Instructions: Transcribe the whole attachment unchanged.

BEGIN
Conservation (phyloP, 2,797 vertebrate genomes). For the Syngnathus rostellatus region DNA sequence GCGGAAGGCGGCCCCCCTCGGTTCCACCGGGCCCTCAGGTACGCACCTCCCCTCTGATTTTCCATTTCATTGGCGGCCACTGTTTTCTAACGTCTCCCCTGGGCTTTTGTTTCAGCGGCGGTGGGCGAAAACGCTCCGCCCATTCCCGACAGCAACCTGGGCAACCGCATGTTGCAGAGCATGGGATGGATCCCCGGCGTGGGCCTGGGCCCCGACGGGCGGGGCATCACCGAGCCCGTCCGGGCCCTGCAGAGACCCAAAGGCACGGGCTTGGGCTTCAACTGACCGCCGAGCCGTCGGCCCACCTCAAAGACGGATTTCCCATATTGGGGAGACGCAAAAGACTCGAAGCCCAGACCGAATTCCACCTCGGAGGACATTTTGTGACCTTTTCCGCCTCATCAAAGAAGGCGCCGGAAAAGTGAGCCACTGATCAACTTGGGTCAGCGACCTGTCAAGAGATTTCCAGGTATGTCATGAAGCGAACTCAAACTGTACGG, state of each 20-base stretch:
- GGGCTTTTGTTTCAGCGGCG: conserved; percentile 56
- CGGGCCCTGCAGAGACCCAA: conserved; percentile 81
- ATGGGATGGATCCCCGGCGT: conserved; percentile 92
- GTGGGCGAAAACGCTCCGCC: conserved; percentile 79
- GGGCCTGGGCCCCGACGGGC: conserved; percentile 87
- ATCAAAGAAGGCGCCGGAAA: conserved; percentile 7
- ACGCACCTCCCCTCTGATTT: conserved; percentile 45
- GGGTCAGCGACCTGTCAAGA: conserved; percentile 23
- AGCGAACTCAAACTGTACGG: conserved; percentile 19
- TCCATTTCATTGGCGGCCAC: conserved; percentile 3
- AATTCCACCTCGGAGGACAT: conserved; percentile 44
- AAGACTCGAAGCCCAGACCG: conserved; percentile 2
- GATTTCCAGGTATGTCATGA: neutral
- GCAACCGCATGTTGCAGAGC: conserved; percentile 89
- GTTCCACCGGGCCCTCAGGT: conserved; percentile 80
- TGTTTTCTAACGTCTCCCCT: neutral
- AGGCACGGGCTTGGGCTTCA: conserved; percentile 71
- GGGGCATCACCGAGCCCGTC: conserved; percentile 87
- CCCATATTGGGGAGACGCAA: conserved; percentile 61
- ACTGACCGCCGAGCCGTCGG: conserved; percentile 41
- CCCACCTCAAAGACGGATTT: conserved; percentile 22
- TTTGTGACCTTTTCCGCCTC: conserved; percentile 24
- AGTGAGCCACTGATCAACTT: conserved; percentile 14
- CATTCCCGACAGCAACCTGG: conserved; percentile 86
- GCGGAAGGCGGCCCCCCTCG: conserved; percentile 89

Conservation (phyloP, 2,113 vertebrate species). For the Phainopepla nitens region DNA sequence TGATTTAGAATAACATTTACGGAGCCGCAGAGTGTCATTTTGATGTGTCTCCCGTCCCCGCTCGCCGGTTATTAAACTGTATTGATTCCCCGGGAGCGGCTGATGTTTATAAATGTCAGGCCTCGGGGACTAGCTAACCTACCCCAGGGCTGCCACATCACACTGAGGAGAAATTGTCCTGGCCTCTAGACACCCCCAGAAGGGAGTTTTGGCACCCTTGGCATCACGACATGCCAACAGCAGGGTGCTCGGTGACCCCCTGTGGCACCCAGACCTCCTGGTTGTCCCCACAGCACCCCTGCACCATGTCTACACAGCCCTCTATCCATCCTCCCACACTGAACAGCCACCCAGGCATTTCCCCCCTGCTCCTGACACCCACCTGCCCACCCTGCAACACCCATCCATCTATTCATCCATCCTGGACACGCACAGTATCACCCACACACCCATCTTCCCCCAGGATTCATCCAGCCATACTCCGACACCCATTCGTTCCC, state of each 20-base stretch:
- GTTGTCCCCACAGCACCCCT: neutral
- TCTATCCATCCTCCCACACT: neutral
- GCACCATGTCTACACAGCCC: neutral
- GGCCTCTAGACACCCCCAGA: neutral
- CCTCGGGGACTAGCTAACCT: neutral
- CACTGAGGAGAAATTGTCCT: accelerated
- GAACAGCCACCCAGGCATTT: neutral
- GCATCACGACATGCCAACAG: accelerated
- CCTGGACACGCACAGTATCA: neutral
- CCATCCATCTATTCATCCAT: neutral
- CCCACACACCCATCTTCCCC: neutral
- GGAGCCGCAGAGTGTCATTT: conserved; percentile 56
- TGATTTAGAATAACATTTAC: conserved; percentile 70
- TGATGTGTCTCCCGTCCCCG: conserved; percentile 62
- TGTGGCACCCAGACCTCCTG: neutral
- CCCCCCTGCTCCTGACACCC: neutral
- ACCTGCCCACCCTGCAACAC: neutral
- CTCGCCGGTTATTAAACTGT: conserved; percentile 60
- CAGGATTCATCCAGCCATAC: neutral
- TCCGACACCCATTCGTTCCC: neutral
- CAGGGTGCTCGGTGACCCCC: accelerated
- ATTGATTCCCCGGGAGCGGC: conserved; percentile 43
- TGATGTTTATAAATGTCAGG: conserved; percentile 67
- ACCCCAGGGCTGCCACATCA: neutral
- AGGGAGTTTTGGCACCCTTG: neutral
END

Conservation (phyloP, 2,797 vertebrate genomes). For the Syngnathus rostellatus region DNA sequence GCGGAAGGCGGCCCCCCTCGGTTCCACCGGGCCCTCAGGTACGCACCTCCCCTCTGATTTTCCATTTCATTGGCGGCCACTGTTTTCTAACGTCTCCCCTGGGCTTTTGTTTCAGCGGCGGTGGGCGAAAACGCTCCGCCCATTCCCGACAGCAACCTGGGCAACCGCATGTTGCAGAGCATGGGATGGATCCCCGGCGTGGGCCTGGGCCCCGACGGGCGGGGCATCACCGAGCCCGTCCGGGCCCTGCAGAGACCCAAAGGCACGGGCTTGGGCTTCAACTGACCGCCGAGCCGTCGGCCCACCTCAAAGACGGATTTCCCATATTGGGGAGACGCAAAAGACTCGAAGCCCAGACCGAATTCCACCTCGGAGGACATTTTGTGACCTTTTCCGCCTCATCAAAGAAGGCGCCGGAAAAGTGAGCCACTGATCAACTTGGGTCAGCGACCTGTCAAGAGATTTCCAGGTATGTCATGAAGCGAACTCAAACTGTACGG, state of each 20-base stretch:
- GGGCTTTTGTTTCAGCGGCG: conserved; percentile 56
- CGGGCCCTGCAGAGACCCAA: conserved; percentile 81
- ATGGGATGGATCCCCGGCGT: conserved; percentile 92
- GTGGGCGAAAACGCTCCGCC: conserved; percentile 79
- GGGCCTGGGCCCCGACGGGC: conserved; percentile 87
- ATCAAAGAAGGCGCCGGAAA: conserved; percentile 7
- ACGCACCTCCCCTCTGATTT: conserved; percentile 45
- GGGTCAGCGACCTGTCAAGA: conserved; percentile 23
- AGCGAACTCAAACTGTACGG: conserved; percentile 19
- TCCATTTCATTGGCGGCCAC: conserved; percentile 3
- AATTCCACCTCGGAGGACAT: conserved; percentile 44
- AAGACTCGAAGCCCAGACCG: conserved; percentile 2
- GATTTCCAGGTATGTCATGA: neutral
- GCAACCGCATGTTGCAGAGC: conserved; percentile 89
- GTTCCACCGGGCCCTCAGGT: conserved; percentile 80
- TGTTTTCTAACGTCTCCCCT: neutral
- AGGCACGGGCTTGGGCTTCA: conserved; percentile 71
- GGGGCATCACCGAGCCCGTC: conserved; percentile 87
- CCCATATTGGGGAGACGCAA: conserved; percentile 61
- ACTGACCGCCGAGCCGTCGG: conserved; percentile 41
- CCCACCTCAAAGACGGATTT: conserved; percentile 22
- TTTGTGACCTTTTCCGCCTC: conserved; percentile 24
- AGTGAGCCACTGATCAACTT: conserved; percentile 14
- CATTCCCGACAGCAACCTGG: conserved; percentile 86
- GCGGAAGGCGGCCCCCCTCG: conserved; percentile 89

Conservation (phyloP, 2,113 vertebrate species). For the Phainopepla nitens region DNA sequence TGATTTAGAATAACATTTACGGAGCCGCAGAGTGTCATTTTGATGTGTCTCCCGTCCCCGCTCGCCGGTTATTAAACTGTATTGATTCCCCGGGAGCGGCTGATGTTTATAAATGTCAGGCCTCGGGGACTAGCTAACCTACCCCAGGGCTGCCACATCACACTGAGGAGAAATTGTCCTGGCCTCTAGACACCCCCAGAAGGGAGTTTTGGCACCCTTGGCATCACGACATGCCAACAGCAGGGTGCTCGGTGACCCCCTGTGGCACCCAGACCTCCTGGTTGTCCCCACAGCACCCCTGCACCATGTCTACACAGCCCTCTATCCATCCTCCCACACTGAACAGCCACCCAGGCATTTCCCCCCTGCTCCTGACACCCACCTGCCCACCCTGCAACACCCATCCATCTATTCATCCATCCTGGACACGCACAGTATCACCCACACACCCATCTTCCCCCAGGATTCATCCAGCCATACTCCGACACCCATTCGTTCCC, state of each 20-base stretch:
- GTTGTCCCCACAGCACCCCT: neutral
- TCTATCCATCCTCCCACACT: neutral
- GCACCATGTCTACACAGCCC: neutral
- GGCCTCTAGACACCCCCAGA: neutral
- CCTCGGGGACTAGCTAACCT: neutral
- CACTGAGGAGAAATTGTCCT: accelerated
- GAACAGCCACCCAGGCATTT: neutral
- GCATCACGACATGCCAACAG: accelerated
- CCTGGACACGCACAGTATCA: neutral
- CCATCCATCTATTCATCCAT: neutral
- CCCACACACCCATCTTCCCC: neutral
- GGAGCCGCAGAGTGTCATTT: conserved; percentile 56
- TGATTTAGAATAACATTTAC: conserved; percentile 70
- TGATGTGTCTCCCGTCCCCG: conserved; percentile 62
- TGTGGCACCCAGACCTCCTG: neutral
- CCCCCCTGCTCCTGACACCC: neutral
- ACCTGCCCACCCTGCAACAC: neutral
- CTCGCCGGTTATTAAACTGT: conserved; percentile 60
- CAGGATTCATCCAGCCATAC: neutral
- TCCGACACCCATTCGTTCCC: neutral
- CAGGGTGCTCGGTGACCCCC: accelerated
- ATTGATTCCCCGGGAGCGGC: conserved; percentile 43
- TGATGTTTATAAATGTCAGG: conserved; percentile 67
- ACCCCAGGGCTGCCACATCA: neutral
- AGGGAGTTTTGGCACCCTTG: neutral